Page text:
Conrad Black: Tucson and the Failure of the Political ClassRoundup: Historians' Take
A very mild-mannered and civilized friend remarked to me today that if he encountered anyone else on the Fifth and Park Avenue social circuit who blamed the Tucson shootings on the Tea Party, he would resort to violence. The stampede to blame this terrible incident on a political movement that appears to represent more people than the traditional Republican and Democratic parties is horrifying, though perhaps not surprising. The attempt of Paul Krugman (New York Times, January 10) to blame this shooting on what one saw “just by watching the crowds at McCain-Palin rallies” in the 2008 election campaign is the lowest and deepest excavation on public taste the Times has conducted since the 1985 headline about President Reagan’s planned visit to Bitburg, Germany: “Reagan Likens Nazi War Dead to Concentration Camp Victims.” (It need hardly be emphasized that Mr. Reagan did nothing of the kind.)...
Not since the liberal establishment tried to blame the assassination of John F. Kennedy on the far right, which necessitated a trashing of the theory that the (disgruntled Communist) Oswald acted alone and a rapprochement with the Oliver Stone exegesis — that it was a vast conspiracy of thousands on the right from Lyndon Johnson and J. Edgar Hoover, to the Texas oil establishment, and down into the bowels of the Dallas Police Department — has an act of violence provoked such a fiercely partisan and utterly fatuous rush to judgment. This is a much more malignant version, from a much less exalted source, of the Nixon-Agnew effort in the midterm elections of 1970 to blame mob violence, and particularly the throwing of rocks at Nixon’s car in San Jose near the end of the campaign, on the Democratic establishment — accusing them of pandering to those “who hold a peace placard in one hand and a bomb or a brick in the other.”...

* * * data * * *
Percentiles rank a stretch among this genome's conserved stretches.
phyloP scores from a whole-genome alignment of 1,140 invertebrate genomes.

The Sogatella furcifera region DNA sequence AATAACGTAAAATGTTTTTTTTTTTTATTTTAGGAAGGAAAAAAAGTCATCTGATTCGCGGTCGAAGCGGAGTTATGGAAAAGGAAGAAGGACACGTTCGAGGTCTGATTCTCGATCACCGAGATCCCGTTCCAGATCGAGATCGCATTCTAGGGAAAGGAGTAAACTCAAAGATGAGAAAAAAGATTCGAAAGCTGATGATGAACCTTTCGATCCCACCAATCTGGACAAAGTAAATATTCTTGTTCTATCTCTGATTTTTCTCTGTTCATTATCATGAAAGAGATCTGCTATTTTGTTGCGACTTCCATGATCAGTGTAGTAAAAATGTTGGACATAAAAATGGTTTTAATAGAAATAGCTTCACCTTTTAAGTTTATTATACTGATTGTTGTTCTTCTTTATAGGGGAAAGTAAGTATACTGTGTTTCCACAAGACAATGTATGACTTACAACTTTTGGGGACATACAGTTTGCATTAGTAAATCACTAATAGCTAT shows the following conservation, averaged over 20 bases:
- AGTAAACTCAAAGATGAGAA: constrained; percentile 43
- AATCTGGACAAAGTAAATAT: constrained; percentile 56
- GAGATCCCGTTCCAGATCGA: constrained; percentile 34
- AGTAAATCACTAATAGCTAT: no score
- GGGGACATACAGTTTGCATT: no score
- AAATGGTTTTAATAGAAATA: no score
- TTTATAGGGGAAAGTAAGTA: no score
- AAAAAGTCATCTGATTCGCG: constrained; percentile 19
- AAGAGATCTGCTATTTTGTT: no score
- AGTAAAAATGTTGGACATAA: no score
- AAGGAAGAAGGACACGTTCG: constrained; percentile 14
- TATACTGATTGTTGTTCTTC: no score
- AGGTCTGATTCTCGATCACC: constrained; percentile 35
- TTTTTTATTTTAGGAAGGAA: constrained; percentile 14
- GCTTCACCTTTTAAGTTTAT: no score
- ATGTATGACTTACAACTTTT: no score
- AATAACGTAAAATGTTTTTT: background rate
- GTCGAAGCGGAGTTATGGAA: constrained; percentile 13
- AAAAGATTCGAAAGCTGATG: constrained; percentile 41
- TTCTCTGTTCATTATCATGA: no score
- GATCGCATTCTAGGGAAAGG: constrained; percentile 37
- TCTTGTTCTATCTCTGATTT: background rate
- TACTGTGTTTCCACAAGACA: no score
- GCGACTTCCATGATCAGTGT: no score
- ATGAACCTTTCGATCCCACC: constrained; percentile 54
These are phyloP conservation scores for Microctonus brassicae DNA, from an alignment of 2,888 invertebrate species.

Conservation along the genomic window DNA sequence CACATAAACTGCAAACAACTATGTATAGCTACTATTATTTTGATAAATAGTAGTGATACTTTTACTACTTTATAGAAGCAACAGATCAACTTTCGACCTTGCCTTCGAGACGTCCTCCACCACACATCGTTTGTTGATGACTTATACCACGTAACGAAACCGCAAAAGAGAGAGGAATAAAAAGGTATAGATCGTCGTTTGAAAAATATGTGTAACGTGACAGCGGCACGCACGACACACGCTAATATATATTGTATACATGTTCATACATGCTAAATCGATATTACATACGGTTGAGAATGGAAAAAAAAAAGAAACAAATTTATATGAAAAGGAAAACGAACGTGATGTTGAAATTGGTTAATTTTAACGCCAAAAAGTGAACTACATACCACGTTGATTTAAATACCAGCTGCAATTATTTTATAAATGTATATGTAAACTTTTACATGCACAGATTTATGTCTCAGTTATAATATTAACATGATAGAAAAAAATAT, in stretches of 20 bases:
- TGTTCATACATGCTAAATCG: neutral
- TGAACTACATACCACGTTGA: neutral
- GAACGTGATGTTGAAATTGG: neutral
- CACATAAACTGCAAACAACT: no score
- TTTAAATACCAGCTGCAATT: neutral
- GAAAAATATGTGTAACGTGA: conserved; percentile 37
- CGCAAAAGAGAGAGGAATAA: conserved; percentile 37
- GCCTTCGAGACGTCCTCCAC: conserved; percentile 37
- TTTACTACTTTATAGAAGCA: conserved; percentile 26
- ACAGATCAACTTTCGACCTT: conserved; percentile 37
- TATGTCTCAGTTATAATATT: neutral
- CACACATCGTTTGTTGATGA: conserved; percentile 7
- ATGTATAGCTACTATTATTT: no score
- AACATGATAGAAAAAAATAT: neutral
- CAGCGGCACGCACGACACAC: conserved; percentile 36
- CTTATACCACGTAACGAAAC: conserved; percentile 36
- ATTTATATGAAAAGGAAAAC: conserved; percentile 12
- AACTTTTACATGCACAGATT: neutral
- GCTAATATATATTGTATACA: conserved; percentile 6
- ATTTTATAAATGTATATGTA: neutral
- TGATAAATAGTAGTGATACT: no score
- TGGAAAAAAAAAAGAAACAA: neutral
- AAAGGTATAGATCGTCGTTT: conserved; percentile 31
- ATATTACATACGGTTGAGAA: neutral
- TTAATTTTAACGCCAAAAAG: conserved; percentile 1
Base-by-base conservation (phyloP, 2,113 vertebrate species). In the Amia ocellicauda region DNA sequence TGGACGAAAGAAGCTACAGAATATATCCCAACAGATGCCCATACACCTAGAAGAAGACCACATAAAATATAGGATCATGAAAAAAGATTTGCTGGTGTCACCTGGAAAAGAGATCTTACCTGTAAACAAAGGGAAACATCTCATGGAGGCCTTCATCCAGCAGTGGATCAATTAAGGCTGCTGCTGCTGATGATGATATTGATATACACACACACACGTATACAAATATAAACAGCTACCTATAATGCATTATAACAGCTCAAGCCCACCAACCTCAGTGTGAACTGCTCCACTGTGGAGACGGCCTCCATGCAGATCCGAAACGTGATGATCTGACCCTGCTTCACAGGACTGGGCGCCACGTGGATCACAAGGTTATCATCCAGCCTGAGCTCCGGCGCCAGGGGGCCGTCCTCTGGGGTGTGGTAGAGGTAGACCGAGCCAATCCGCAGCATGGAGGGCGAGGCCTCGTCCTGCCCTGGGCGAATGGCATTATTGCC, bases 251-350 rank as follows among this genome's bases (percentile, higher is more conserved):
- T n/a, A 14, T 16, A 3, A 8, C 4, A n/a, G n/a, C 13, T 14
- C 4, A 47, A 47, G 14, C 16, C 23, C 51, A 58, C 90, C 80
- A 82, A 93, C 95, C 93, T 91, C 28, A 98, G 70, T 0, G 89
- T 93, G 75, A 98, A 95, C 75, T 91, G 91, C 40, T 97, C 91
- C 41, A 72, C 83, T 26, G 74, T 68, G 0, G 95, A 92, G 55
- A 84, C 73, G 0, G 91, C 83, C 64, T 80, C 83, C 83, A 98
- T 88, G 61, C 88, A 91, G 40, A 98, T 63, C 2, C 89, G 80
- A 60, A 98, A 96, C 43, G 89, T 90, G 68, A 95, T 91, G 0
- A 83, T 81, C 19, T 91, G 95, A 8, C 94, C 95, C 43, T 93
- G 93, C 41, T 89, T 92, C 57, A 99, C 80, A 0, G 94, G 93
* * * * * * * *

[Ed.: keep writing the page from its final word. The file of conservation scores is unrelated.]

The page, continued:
comments powered by Disqus
Arnold Shcherban - 1/16/2011
One who believes in supernatural powers (as practically all Tea Party zealots do) or the one who believes in reason and science (as Bill Maher)?
Michael Noble - 1/14/2011
The reaction by Paul Krugman and Bill Maher and Dupnik and others was so bizarre, and so destined to backlash that one is left with two choices. Either they are so insanely partisan or the stunt was contrived like a chess match.
Perhaps Krugman or Dupnick are sufficiently visionary and both predicted that vitriol would rise to the level that Mr. Obama could ride into Tucson on his "white charger" and sooth the common ground with rhetoric and leave as the conquering hero.
This would not be the first application of reverse psychology.
Or maybe they are just fools and ideologues.
For Maher, the answer is too easy. Just a simple bomb-throwing fool inspired only to create anger.
- Fake News and Fervent Nationalism Got a Senator Tarred as a Traitor During WWI
- Debunking Viral Story, Art Historian Says ‘Allah’ Does Not Appear on Ancient Viking Garment
- Will Trump Be Remembered as the Worst President in History? Almost Half Think So
- Thank This Man For Your Last-Minute Halloween Costume
- Letters from young Obama show a man trying to find his way
- Thomas Childers says we’ve got the Nazis wrong in 5 different ways
- National security expert Tom Nichols: “Hey, I’m unstable” is a bad look for the president
- Fake news? It’s nothing new, says Trinity College Dublin historian
- Historian discovers early Reformation writings “hiding in plain sight”
- Victor Davis Hanson says we shouldn’t be rushing to war with North Korea